So you think a cow is a cow is a cow? Think again. South Africa’s indigenous Nguni cattle, long the mainstay of traditional Zulu culture, are possibly the most beautiful cattle in the world, with their variously patterned and multicoloured hides everywhere in demand.Their beauty and the lore and terminology that has become associated with them in Zulu culture is celebrated in a richly illustrated coffee table book called The Abundant Herds, which has fast become a worldwide bestseller.imatshoNgoye – the stones of the Ngoye forestFirst published in November 2003, the book was sold out by the end of the year. The reprint of June 2004 was entirely snapped up by September of that year, and it was printed again in November 2004. The third reprint appeared in December 2005.The Abundant Herds: A Celebration of the Nguni Cattle of the Zulu People is an appreciation of the creative imagination and linguistic versatility of the Zulu people. Written by acclaimed author Marguerite Poland and social anthropologist David Hammond-Tooke, it is an overview of the history of the Nguni cattle and their economic, social, political and spiritual importance to the Zulu people, both past and present.There are two species of cattle in the world: Bos taurus, or European cattle, are the more familiar brown-and-black breeds such as Jersey and Holstein. Bos indicus, on the other hand, are found mainly in India and Africa, and include more unusual creatures such as Zebu, Sanga and Nguni cattle. They are characterised by their enormous horns and magnificent hides.inkampu – of cutting in twoWith beautiful oil and watercolour paintings and sepia drawings by artist Leigh Voigt, The Abundant Herds examines the role played by cattle and cattle-related imagery in the oral tradition of the Zulu people – how cattle terminology can form part of the worldview associated with Zulu culture.For hundreds of years, the well-being of the herds and the Zulu people have been so closely connected that cattle have become a part of the people’s spiritual and aesthetic lives.inkomo eyezindlu – the beast which is housesThe poetry of namingThis has given rise to a poetic and complex naming practice. The Abundant Herds explains that the fine and subtle nuance of the isiZulu language captures the delicate interrelationship between cattle terminology and the natural world, where the colour and pattern of a hide or the shape of a pair of horns is linked to images in nature.In a chapter called The Poetry of Naming, Poland discusses this colour-pattern terminology, its origins and its metaphorical associations with natural phenomena such as birds, animals and plants. Animals with specific colours and patterns on their hides are given unique Zulu names, which translate as follows:The eggs of the lark – a creamy coat spotted with fine rust speckles.The gaps between the branches of the trees silhouetted against the sky – a deeply dappled animal.The hornbill takes to flight – a dark beast which shows a flash of white beneath its flank when its walks.What stabs the rain – the upright points of a young steer’s horns.While these terms form the core of a fascinating system of classification, cattle imagery also abounds in Zulu oral history and poetry; in tales, proverbs, riddles and the praises of individual beasts, celebrated by their owners for their fertility, their vigour and their character and which subtly reflect the changing fortunes and social concerns of the Zulu people.engabantubegulile – like old peopleAlthough cattle terms continue to be used today among peasant farmers in rural communities throughout Africa, for the younger, urban generation this knowledge is fading. Despite the resurgence of interest in the economic importance of Sanga-Nguni cattle in South Africa today, there is a real danger that a precious branch of indigenous knowledge will disappear.The aim of this work is not only to record something of this heritage for posterity but also to celebrate the richness of Zulu linguistic versatility and the creative imagination of the Zulu people. imaqandakahuye – the eggs of the larkThe authorsDr Marguerite Poland is a distinguished writer, having published 10 children’s books before turning to adult fiction. She has received the Percy Fitzpatrick Award and the Sankei Honourable Award for Children’s Books for the Japanese translation of The Mantis and the Moon. In May 2005, at the Literary awards, she was presented with a Lifetime Achievers Award in English by Arts and Culture Minister Pallo Jordan. The Abundant Herds is based on research for her doctoral thesis at the University of KwaZulu-Natal, awarded in 1997.The late Professor David Hammond-Tooke was Professor Emeritus of Social Anthropology at Wits University. He conducted extensive research among South African groups, especially the South Nguni and North Sotho, and his theoretical interests included kinship, local government, religion, folklore, indigenous symbolic systems, historiography and comparative ethnography.inala – abundanceLeigh Voigt is an internationally acclaimed artist, known particularly for her paintings of birds and wildlife. She has illustrated eight books and has exhibited in South Africa, Europe, Great Britain, Canada and the US, where her work is represented in numerous private and public collections. Lulu Phezulu: Leigh Voigt’s African Album, her autobiographical account of life in the bushveld, which she both wrote and illustrated, won the prestigious BookData Booksellers’ Award in 2000.The Abundant Herds: A Celebration of the Nguni Cattle of the Zulu People (ISBN 1 874950 69 5) is published by Fernwood Press.SAinfo reporterWould you like to use this article in your publication or on your website? See: Using SAinfo material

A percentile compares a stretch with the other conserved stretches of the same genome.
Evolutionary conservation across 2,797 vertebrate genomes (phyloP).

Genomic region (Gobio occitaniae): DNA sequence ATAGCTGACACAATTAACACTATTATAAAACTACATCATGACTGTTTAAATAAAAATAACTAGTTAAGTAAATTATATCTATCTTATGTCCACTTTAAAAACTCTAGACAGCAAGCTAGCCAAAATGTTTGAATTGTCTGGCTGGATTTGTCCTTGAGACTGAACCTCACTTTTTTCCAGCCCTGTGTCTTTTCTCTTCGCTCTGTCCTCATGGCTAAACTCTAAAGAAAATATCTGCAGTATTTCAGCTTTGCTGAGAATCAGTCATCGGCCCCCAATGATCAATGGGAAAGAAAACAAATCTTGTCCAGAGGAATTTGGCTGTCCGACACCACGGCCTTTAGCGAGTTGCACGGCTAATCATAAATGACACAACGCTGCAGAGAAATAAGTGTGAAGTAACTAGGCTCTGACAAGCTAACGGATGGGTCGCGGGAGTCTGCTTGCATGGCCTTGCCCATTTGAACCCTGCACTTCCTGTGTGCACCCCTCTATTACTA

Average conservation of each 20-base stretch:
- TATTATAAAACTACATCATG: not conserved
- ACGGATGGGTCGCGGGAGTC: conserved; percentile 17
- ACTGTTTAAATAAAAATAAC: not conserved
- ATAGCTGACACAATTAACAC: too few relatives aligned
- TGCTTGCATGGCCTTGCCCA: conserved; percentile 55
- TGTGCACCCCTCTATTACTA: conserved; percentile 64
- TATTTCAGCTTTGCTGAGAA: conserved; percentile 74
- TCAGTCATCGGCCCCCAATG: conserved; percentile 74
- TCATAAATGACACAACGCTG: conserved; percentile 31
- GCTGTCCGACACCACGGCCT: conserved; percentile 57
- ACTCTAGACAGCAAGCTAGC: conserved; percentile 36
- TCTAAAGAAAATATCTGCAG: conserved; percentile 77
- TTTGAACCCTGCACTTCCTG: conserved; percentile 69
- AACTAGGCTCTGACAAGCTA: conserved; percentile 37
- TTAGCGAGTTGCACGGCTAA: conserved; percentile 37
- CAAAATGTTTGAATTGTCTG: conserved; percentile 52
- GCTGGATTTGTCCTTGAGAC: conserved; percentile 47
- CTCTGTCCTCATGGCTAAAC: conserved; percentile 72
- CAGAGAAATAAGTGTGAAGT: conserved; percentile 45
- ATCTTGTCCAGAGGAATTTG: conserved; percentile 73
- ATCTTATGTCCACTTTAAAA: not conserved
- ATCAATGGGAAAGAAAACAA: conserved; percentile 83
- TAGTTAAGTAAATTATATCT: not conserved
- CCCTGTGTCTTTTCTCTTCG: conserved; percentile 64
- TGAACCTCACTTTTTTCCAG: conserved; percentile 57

Some background on carpetMost carpet has three primary components: the soft tufted face fiber, the primary backing through which the face fiber is punched, and the secondary backing (the visible back side that locks the face fibers in place). Most residential carpet installations also include a separate cushion or pad.The face fibers in residential carpet are most often nylon or polyolefin, both thermoplastics, and recyclable. The primary backing in carpet is usually polypropylene (another thermoplastic that can be recycled) and the secondary backing is either a latex material or polyvinyl chloride (PVC). Carpet cushion or pad is usually polyurethane foam, also recyclable. While each of these materials is recyclable individually, it gets tricky when they are mixed or bonded together.Tearing carpet outThis can be a nasty job and the path to the dumpster almost irresistible. But we toss more than 2.5 million tons of carpet a year in this country and lots of work has been done to make recycling of carpet and carpet pad possible.In 2002, the carpet industry, key government agencies, and non-profit environmental organizations, created the Carpet America Recovery Effort (CARE). CARE has always had ambitious goals for carpet diversion, starting with 40% by 2012. CARE’s latest report shows a total diversion rate in 2009 of around 25%.There are currently 72 CARE reclamation partners in the US; you can find the one nearest you using the interactive CARE map. Many CARE locations also take carpet padding. There is also an interactive location tool for carpet and carpet padding recycling at Earth911. If you don’t find any carpet or carpet pad recycling facility within striking distance, talk with your local municipal recycling or solid waste coordinator. It may be possible to work with your town or city on a collection location that then trucks the material to an existing facility.Recycling costs for carpet and pad are high; while it may be cheaper to recycle than to toss in the landfill, the materials are not high enough in value to mean you will get paid for the material.Selecting flooringNow that you have the old carpet torn out, what flooring material do you use to replace it? Wall-to-wall carpet has lots of advantages: it is relatively inexpensive, it’s comfortable to walk (and crawl) on, and it deadens sound fairly well. And many homebuyers like or even expect certain rooms to be carpeted. But carpet is not without its disadvantages: it is not nearly as durable as hard-surface flooring materials, it is difficult or not feasible to repair rather than replace when damaged, and it can harbor quite a number of undesirables, such as dust mites, pet dander, and moisture.Here are some recommendations for other flooring materials and for greener approaches to carpet.1. Refinish and rug what you uncover – many hard and softwood floors live underneath wall-to-wall carpeting. Refinishing these floors and using area rugs (which can much more easily be properly cleaned or replaced) is a good combination of durability, comfort, appearance, and indoor air quality.2. Consider carpet tile – While this approach is much more common in commercial settings, it has a number of advantages. Carpet tiles have a tight durable face fiber and can easily be patched and repaired.3. Look for greener carpet – Carpet manufacturers are increasingly offering products with recycled content and better air quality profiles. Also look for carpet with the Carpet and Rug Institute (CRI) Green Label.4. Look for greener carpet pad – There are a wide variety of greener carpet pad materials, including natural materials, such as jute or animal hair, and synthetic materials such as rebond.5. Mechanically fasten carpet – Carpet can be installed without any adhesives; stick (pardon the word choice) with nailed-down tack strips for installation.6. Protect carpet from the outdoors – simple things like shoe benches and walk-off mats at entrances to the home and encouraging a no outdoor-shoes policy in your homeowner’s manual can make wall-to-wall carpeting a much better performing flooring.7. Avoid carpet in high traffic and high moisture areas – Bathrooms, kitchens and basements are tough areas for wall-to-wall carpeting. Other less absorbent sheet goods are a better fit in these areas, but let’s save vinyl flooring for another blog!